WASHINGTON — U.S.-led military efforts to contain violent Islamic State radicals in the Middle East have not yet succeeded, and the group’s engine of worldwide terrorism “still has a lot of momentum,” CIA Director John Brennan said.
“We cannot rest at all. We have to increase our efforts,” Brennan said.
Brennan said suicide bombings at Istanbul’s international airport a day earlier, which killed 41 people, bore “the hallmarks” of the Islamic State.
He described the group as far larger than al-Qaida ever was and determined to attempt to strike terror inside the United States.
“It would be surprising to me that ISIL is not trying to hit us both in the region as well as in our homeland,” Brennan said in a talk at the Washington office of the Council on Foreign Relations, a research center. He used an alternate abbreviation for the group.
The Islamic State, which also is referred to as Daesh, seeks to inspire homegrown extremists to launch attacks, he said.
While U.S. border defenses were strengthened considerably after the 2001 terror attacks on New York and Washington, Brennan said: “If anybody here thinks that the U.S. homeland is hermetically sealed and that Daesh or ISIL would not consider that, I would guard against that.”
Brennan cautioned against thinking suicide bombings can be routinely thwarted.
First off, he said, suicide bombers “don’t have to worry about an escape route. It makes carrying out that attack so much easier.”
He noted the terrorists use modern encryption methods that facilitate communications, and generally operate with only a handful of individuals.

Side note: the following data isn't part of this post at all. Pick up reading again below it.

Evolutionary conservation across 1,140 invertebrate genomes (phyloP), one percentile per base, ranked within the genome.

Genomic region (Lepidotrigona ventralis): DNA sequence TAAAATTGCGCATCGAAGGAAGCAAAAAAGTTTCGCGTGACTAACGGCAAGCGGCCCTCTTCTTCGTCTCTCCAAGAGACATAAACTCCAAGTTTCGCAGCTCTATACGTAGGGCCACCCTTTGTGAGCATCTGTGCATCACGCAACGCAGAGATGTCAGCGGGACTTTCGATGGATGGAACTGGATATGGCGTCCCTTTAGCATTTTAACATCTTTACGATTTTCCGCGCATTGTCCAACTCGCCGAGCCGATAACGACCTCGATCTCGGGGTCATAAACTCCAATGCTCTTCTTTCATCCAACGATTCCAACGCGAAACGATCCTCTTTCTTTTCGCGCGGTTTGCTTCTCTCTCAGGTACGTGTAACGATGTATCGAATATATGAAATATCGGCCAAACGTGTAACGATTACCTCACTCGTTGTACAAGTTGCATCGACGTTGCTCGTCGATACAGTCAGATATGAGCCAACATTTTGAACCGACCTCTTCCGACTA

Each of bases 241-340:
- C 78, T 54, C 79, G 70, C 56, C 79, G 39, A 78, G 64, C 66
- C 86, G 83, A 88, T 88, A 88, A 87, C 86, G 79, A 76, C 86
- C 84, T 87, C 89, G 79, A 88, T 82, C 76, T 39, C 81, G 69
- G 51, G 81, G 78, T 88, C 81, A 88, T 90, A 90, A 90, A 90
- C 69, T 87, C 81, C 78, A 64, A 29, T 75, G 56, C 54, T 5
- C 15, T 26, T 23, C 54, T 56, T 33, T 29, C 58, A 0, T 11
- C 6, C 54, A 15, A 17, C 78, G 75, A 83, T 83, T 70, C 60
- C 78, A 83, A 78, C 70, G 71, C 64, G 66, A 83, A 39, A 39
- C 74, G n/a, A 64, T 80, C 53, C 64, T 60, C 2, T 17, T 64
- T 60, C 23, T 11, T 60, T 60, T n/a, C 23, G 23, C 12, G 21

Turmoil in the Middle East, which has left war-torn states such as Yemen, Syria, Iraq and Libya devastated, has provided fertile ground for the Islamic State’s growth, he said.
“Al-Qaida at its height had maybe 2,000 individuals with maybe a core of several hundred. ISIS has tens of thousands of individuals that are scattered not just in the Middle East but also to West Africa, to Southeast Asia and beyond,” Brennan said.
On broader issues, Brennan said worldwide turmoil was rising.
“Global instability is one of the defining issues of our time, and its implications are hard to overstate,” Brennan said.
On other matters, he said:
• Britain’s pending exit from the 28-nation European Union sends the continent into a period of deep uncertainty, but the tumult “will not adversely affect the intelligence partnership” between Washington and London.
• The human toll from rising instability is vast, including a United Nations estimate last week that conflict has displaced 65 million people from their homelands.
• Attacks on the internet are coming from a broader range of actors, including foreign governments, criminal gangs, extremist groups and activists, shaping a panorama in which attackers “can penetrate a network and withdraw in very short order, plundering systems without anyone knowing they were there until maybe after the damage is done.”